unctad.org | UNCTAD discussants at the launch of the UNIDO Industrial Development Report 2018
UNCTAD discussants at the launch of the UNIDO Industrial Development Report 2018
04 July 2018

​Steve MacFeely, Head of Statistics and Information (UNCTAD) and Joerg Mayer, Senior Economic Affairs Officer (UNCTAD), were both discussants at the launch of two new UNIDO reports on 28 June, 2018, the Industrial Development Report 2018 and the Structural Change for Inclusive and Sustainable Industrial Development.



Mr. MacFeely stressed the interconnections highlighted in the reports, noting it makes perfect sense to examine industrialization from a holistic perspective that incorporates both the supply and demand side. He also noted challenges of measuring and understanding productivity statistics in the context of globalisation, mechanisation and digitalization. He applauded the idea of the "virtuous circle", as it illustrates very well the idea of interlinkages. In this context he noted the importance of not studying manufacturing in isolation from services - the delineation between manufacturing and services is increasingly blurred – in many cases they are so intertwined as to be inseparable.

 

He also congratulated the UNIDO on addressing the important role of government, explaining that governments facilitate markets by providing the necessary mechanisms for a market – currencies, rule of law, weights and measures and dispute mechanisms.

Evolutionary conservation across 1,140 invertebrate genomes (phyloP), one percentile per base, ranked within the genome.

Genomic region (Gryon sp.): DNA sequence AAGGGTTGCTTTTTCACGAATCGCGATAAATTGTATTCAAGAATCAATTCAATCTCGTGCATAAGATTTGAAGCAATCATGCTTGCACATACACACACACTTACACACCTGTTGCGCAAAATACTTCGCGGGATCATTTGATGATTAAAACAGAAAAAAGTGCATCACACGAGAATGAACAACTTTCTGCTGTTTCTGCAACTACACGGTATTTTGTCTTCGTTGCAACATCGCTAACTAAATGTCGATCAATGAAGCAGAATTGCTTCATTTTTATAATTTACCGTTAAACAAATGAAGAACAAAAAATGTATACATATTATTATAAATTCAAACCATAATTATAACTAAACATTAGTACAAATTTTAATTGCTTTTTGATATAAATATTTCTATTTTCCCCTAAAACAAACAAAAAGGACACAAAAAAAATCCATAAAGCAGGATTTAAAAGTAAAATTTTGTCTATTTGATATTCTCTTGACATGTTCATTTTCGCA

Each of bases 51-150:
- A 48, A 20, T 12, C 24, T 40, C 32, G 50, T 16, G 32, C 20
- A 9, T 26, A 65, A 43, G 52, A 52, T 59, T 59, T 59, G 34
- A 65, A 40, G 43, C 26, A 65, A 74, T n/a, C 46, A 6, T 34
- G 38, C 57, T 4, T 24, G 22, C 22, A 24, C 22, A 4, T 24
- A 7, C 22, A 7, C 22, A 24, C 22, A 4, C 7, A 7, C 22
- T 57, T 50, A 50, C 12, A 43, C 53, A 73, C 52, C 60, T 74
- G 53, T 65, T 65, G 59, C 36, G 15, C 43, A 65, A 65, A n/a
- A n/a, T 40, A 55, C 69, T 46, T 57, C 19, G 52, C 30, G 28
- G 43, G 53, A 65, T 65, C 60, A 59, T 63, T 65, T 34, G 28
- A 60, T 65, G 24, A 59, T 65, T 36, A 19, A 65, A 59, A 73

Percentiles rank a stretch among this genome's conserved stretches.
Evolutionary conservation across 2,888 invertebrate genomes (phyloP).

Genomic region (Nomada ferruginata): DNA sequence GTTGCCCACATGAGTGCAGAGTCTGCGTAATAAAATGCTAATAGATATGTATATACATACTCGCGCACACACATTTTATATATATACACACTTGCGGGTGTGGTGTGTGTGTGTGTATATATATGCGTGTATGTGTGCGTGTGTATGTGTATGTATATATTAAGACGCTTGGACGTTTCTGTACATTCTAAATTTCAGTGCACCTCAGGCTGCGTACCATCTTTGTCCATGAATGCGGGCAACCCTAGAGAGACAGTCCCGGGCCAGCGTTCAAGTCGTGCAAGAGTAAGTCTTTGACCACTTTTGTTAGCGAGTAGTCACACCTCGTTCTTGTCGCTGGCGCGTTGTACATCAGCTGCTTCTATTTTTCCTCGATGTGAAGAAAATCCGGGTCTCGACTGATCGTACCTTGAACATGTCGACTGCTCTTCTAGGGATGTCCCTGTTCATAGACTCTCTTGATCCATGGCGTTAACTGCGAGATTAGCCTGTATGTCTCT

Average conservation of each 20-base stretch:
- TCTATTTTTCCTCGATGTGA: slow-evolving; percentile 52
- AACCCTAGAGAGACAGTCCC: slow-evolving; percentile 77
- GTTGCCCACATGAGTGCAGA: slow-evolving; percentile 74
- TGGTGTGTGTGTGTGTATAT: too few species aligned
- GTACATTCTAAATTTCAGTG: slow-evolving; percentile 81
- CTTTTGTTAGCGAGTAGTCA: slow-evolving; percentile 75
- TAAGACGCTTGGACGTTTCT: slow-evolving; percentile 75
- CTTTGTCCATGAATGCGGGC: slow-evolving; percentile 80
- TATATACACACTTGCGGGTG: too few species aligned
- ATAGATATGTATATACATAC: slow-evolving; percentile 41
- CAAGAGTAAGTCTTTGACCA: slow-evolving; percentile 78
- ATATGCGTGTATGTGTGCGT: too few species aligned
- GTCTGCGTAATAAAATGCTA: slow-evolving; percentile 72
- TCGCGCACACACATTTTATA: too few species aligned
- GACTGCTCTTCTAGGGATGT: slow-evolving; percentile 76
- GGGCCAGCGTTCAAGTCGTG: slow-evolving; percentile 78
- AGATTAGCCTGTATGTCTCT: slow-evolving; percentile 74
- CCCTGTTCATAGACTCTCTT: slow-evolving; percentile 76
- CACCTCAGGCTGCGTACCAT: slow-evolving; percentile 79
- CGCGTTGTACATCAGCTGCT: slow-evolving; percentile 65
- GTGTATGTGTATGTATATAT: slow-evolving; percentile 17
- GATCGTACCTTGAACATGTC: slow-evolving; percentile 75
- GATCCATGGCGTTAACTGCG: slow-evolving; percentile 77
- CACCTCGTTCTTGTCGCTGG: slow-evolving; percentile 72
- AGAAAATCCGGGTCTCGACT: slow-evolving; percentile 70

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Mr. Mayer focused on the synergies between the demand side and supply side policies in driving structural transformation, and on why this link between supply- and demand-side policies is becoming increasingly more important. Regarding the role of demand, he noted it is clear that demand is important because production need markets. Indeed, probably the two most important factors behind successful structural transformation are, first, strong market demand and, second, the policy space required to support from the supply side the industrial restructuring that is required to respond to that demand.

He also noted that the reports are rather silent on the impact of the 4th Industrial Revolution on industrialization, and explained that, for the moment, there are very few international rules in this area and the debate is just starting on what rules and regulations will allow harnessing the productivity and developmental potential of the digital economy. Agreement needs to be reached on what part of the issues around the digital economy are in the realm of the WTO and what should be dealt with elsewhere.

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